Banks’ taper rehearsal gives emerging markets hope
By Andy Mukherjee
The author is a Reuters Breakingviews columnist. The opinions expressed are his own.
The banking industry’s dress rehearsal for tapering by the Federal Reserve has given emerging markets hope.
Fears that the U.S. central bank could start unwinding its money-printing programme began to roil emerging markets in May. But by the end of June, foreign bank lending to all developing countries had fallen by just 2 percent from a record-high $5 trillion at the end of March, according to the latest data from the Bank for International Settlements. Strip out the decline in lending to Brazil, Russia, India and Mexico (BRIM), which suffered falls of between 5 and 11 percent, and emerging market loans actually rose.
Banks’ measured response stands in stark contrast to the jitters shown by fund managers. Three-fifths of the money that flowed into developing countries’ bond markets between September 2012 and April 2013 has flowed out again since, according to HSBC.
It would be a mistake to read too much into three months of data: banks don’t adjust their lending as quickly as the capital markets. Nevertheless, another interpretation is that concerns about Fed-inspired funding crunch are overdone. If the Bank of Japan expands the size of its yen-printing programme in 2014, that could ease some of the funding shortfall in emerging markets. European lenders, too, could help by boosting emerging-market loans after passing their central bank’s asset-quality test.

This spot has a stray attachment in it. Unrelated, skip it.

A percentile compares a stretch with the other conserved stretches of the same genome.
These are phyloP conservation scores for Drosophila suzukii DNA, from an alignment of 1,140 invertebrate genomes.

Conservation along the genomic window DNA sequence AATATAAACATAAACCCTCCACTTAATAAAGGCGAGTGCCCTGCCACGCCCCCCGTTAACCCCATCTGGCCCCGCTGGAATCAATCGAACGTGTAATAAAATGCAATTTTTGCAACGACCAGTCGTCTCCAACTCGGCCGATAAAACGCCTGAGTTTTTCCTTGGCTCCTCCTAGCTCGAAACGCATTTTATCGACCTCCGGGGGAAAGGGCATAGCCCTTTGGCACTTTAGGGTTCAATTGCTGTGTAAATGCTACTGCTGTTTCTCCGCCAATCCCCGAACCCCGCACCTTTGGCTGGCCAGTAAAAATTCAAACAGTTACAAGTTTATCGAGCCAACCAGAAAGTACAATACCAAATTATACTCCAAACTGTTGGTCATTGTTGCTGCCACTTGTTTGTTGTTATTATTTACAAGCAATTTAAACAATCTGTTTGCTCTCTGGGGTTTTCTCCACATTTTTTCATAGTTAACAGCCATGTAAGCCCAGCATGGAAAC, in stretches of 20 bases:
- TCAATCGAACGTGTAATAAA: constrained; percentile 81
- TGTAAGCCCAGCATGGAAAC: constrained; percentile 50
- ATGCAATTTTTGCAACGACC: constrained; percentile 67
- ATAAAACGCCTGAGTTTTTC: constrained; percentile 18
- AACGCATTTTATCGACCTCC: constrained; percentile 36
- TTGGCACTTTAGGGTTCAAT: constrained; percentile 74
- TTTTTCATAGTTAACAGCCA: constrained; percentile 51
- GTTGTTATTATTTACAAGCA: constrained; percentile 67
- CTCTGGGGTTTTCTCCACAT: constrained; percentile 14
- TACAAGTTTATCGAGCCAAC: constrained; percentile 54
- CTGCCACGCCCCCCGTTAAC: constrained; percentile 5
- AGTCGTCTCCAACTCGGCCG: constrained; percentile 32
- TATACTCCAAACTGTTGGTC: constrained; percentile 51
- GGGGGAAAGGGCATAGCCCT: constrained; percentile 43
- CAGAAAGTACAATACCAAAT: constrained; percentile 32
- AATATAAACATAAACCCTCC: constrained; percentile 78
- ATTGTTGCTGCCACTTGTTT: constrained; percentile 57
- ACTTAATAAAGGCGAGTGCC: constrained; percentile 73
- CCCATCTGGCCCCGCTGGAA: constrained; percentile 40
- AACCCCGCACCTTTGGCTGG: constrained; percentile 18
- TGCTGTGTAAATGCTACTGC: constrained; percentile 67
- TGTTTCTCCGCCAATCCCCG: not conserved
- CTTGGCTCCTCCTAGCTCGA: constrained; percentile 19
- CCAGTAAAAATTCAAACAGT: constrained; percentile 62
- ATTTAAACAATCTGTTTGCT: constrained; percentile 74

It’s crucial for emerging markets that lenders keep their faith. Loans to developing nations are on average three times as large as foreign investment in bond markets. Lending to China has tripled since early 2009, and more than doubled in Colombia, Nigeria, Thailand and Indonesia.
Yet these countries may be less vulnerable than in the past. About 60 percent of global banks’ loans to emerging markets are in foreign currency, down from 80 percent before the 1997 Asian crisis. That makes overseas bank financing less vulnerable to exchange rate movements, which challenges the conventional wisdom that bigger bond markets will help avoid future credit crunches. Maybe depending on well-regulated, adequately capitalized banks isn’t such a terrible idea after all. Or at least that’s the message from an incomplete dress rehearsal.